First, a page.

Purpose - This paper examines the role of voyeurism in teen use of social network sites (SNS), characterising voyeuristic practices and examining the effect on teen identity practices. Design/Methodology/Approach – Using empirical data from 26 in-depth interviews we explored teens’ voyeuristic behaviours and attitudes in Facebook (FB). Findings – Voyeurism was commonplace, habitual and central to teens’ enjoyment of SNS. These practices enabled them to: understand social hierarchies; access a wider range of symbolic codes/materials and reduce the risk inherent in identity experimentation. Research limitations/implications – The sample size was small and limited to one geographical area and older teens (16-19 years). Future studies could explore the prevalence and characteristics of these behaviours more widely. Practical Implications –Provides insights into the everyday practices of teen consumers and the stimuli that engage their attention. This provides opportunities for advertisers to emulate “voyeuristic” scenes and practices (e.g. gossip) into their creative approaches to enhance young consumer engagement and reduce perceived risk in identity experimentation. Social Implications – Socially accepted “mediated voyeurism” in SNS has reconfigured social norms around privacy, disclosure and observation of others. There are inherent risks in these behaviours however SNS widen teens’ scope for social comparison, self-evaluation and self-enhancement thereby improving their ability to develop coherent identity positions. Originality – This paper provides a valuable insight into the emerging behaviours of young consumers in digital environments. It extends our understanding of the success of SNS. Moreover it extends the literature on teenage identity development.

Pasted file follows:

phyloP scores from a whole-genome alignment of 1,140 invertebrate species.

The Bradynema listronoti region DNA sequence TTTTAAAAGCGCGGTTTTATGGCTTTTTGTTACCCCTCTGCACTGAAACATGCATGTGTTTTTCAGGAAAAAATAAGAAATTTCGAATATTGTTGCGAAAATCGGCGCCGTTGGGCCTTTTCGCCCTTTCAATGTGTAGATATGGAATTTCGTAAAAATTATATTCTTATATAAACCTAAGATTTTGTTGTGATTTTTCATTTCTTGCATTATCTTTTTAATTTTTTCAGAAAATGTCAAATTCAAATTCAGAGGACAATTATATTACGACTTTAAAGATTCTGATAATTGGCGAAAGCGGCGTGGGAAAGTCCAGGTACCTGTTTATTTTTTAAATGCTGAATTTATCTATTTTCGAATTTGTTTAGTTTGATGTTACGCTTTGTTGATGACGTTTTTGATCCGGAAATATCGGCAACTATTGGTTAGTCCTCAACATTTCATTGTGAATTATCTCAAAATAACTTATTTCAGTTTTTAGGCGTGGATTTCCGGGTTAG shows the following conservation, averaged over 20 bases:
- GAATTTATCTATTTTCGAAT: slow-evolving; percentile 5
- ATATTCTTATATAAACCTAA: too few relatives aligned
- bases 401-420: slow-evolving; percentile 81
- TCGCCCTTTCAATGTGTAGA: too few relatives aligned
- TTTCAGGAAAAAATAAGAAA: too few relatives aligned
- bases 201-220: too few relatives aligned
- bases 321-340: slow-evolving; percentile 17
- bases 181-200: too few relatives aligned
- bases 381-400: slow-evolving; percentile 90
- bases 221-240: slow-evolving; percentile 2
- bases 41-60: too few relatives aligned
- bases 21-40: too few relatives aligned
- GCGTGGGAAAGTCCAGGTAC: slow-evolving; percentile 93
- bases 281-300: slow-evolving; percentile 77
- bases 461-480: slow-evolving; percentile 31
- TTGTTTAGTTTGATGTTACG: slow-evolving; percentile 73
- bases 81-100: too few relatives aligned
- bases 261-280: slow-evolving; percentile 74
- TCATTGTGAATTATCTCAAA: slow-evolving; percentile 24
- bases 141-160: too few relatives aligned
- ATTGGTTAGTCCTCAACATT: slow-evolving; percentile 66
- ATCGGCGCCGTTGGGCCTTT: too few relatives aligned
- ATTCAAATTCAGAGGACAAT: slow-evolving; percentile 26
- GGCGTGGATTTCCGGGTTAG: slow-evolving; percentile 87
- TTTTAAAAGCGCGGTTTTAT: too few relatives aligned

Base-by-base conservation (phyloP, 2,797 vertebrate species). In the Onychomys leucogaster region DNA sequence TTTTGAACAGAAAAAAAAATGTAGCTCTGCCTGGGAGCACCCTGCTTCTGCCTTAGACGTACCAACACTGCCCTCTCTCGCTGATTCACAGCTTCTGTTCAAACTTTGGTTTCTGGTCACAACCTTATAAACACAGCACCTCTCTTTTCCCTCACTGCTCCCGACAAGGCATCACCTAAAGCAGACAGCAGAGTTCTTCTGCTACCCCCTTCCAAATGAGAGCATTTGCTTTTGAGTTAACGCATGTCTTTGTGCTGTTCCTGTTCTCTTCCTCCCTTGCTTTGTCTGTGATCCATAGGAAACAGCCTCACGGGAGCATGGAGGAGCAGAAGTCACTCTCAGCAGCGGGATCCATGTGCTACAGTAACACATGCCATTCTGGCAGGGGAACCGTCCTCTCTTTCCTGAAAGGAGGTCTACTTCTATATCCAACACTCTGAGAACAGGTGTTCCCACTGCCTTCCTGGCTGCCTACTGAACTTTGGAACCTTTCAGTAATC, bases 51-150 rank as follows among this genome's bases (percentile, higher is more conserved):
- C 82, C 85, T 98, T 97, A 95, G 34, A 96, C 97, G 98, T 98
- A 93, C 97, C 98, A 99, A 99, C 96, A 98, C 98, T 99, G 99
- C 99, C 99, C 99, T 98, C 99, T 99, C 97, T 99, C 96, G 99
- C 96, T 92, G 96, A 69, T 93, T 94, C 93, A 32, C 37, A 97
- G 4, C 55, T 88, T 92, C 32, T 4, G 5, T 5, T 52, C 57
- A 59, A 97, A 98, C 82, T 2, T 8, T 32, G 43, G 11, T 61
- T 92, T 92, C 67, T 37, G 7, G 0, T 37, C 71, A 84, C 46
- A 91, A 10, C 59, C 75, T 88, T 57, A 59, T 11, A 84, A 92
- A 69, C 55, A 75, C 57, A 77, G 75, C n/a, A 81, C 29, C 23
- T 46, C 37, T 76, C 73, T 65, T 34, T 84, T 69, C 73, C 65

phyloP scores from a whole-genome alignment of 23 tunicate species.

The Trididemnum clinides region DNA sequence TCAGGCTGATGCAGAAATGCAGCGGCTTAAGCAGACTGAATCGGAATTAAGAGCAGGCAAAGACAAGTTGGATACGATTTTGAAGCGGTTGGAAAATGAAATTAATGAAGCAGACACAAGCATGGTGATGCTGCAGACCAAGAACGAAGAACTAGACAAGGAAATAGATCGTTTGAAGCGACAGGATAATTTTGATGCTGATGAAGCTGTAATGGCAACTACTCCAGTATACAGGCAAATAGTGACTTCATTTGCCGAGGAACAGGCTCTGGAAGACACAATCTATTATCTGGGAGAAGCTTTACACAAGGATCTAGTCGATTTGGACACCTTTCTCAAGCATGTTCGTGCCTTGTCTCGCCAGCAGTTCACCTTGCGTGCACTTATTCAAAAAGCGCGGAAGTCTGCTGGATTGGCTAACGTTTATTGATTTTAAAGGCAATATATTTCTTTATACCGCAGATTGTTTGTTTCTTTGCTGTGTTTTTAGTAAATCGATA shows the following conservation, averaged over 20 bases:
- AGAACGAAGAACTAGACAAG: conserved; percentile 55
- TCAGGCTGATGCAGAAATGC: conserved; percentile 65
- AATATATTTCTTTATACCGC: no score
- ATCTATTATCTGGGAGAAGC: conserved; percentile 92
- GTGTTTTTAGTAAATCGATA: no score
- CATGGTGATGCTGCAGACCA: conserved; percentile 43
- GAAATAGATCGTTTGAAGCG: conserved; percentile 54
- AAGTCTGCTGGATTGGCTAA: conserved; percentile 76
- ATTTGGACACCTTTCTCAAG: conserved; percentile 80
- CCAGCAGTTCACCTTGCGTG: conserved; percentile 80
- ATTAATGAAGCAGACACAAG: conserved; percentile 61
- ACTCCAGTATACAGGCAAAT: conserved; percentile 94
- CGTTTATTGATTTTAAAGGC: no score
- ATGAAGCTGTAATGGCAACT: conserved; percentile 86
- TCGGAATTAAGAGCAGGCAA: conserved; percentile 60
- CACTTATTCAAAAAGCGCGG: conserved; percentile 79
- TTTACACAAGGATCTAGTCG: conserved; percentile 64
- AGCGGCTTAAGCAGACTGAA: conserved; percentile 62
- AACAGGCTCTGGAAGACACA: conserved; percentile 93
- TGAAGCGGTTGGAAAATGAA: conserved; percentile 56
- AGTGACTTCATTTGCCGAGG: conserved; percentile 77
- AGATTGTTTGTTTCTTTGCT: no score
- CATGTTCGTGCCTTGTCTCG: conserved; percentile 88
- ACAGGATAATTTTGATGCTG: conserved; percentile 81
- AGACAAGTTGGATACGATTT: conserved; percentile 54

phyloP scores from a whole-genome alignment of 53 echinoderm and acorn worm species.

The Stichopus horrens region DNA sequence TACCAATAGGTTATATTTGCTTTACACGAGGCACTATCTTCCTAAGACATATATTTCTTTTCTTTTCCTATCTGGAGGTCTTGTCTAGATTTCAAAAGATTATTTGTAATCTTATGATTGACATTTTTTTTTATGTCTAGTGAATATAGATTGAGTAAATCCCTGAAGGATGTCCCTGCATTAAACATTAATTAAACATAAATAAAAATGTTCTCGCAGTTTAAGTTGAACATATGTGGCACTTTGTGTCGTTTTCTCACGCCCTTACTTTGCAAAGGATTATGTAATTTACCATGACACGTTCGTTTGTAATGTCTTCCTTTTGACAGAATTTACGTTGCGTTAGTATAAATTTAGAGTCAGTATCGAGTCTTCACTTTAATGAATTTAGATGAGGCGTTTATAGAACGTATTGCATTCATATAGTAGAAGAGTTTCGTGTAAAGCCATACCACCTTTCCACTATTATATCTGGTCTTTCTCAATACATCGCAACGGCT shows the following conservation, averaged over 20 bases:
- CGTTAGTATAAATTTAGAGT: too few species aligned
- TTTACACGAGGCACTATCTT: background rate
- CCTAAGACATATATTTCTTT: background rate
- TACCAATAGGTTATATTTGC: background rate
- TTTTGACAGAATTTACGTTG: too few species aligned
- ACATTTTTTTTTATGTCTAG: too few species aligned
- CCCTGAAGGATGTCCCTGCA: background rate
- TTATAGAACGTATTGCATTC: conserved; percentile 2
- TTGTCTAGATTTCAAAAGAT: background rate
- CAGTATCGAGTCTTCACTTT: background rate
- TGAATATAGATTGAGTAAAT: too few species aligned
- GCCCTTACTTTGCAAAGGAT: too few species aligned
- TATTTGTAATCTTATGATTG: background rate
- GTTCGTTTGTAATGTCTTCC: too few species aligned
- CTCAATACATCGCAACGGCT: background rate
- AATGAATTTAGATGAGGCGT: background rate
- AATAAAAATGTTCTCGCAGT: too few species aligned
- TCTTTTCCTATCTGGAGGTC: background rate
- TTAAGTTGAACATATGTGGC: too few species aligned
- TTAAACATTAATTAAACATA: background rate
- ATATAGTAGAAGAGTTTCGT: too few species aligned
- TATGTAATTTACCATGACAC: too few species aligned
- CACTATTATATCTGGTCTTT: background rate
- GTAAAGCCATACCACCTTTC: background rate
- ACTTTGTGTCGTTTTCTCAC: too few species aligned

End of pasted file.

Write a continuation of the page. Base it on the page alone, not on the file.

|Title of host publication
|Unknown Host Publication
|Published - 2014
|International Conference on Multidisciplinary Perspectives on Child and Teen Consumption - The University of Edinburgh, Edinburgh, United Kingdom
Duration: 9 Apr 2014 → 11 Apr 2014
|International Conference on Multidisciplinary Perspectives on Child and Teen Consumption
|9/04/14 → 11/04/14